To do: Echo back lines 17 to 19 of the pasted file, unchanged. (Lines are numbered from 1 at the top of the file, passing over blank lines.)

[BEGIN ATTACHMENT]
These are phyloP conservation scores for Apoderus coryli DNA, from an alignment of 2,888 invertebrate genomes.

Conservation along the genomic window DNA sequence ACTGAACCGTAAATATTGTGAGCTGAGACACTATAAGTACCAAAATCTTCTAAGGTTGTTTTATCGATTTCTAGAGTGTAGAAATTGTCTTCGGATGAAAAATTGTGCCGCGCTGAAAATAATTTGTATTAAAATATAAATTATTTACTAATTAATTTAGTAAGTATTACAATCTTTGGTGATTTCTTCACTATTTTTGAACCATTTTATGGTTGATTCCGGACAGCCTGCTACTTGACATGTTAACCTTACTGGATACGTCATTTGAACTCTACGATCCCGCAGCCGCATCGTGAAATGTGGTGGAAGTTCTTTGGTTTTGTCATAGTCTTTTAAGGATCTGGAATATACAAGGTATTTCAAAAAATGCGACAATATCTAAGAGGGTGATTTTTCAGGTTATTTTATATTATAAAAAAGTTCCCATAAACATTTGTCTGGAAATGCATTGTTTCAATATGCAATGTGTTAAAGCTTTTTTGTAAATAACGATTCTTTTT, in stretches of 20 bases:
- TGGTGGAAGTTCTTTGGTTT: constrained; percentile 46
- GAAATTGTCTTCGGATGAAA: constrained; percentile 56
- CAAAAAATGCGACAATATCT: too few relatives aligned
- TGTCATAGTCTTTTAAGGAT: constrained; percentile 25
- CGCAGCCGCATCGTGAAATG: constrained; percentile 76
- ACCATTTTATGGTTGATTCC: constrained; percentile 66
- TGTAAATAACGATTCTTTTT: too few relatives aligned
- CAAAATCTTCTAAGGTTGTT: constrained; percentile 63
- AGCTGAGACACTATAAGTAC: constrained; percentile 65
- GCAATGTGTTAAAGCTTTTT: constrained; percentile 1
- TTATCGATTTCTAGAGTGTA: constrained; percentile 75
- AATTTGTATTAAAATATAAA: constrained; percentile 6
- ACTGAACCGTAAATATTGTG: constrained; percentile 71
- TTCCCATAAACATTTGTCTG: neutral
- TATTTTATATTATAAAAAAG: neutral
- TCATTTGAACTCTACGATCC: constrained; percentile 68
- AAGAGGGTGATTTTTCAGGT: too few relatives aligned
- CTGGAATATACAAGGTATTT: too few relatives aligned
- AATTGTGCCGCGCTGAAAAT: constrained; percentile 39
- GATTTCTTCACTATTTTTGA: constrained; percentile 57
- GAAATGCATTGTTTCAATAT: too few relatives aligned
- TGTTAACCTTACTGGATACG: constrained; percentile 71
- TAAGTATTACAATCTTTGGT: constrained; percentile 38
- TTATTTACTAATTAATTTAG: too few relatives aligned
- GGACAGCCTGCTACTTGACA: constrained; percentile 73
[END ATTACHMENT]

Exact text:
- TATTTTATATTATAAAAAAG: neutral
- TCATTTGAACTCTACGATCC: constrained; percentile 68
- AAGAGGGTGATTTTTCAGGT: too few relatives aligned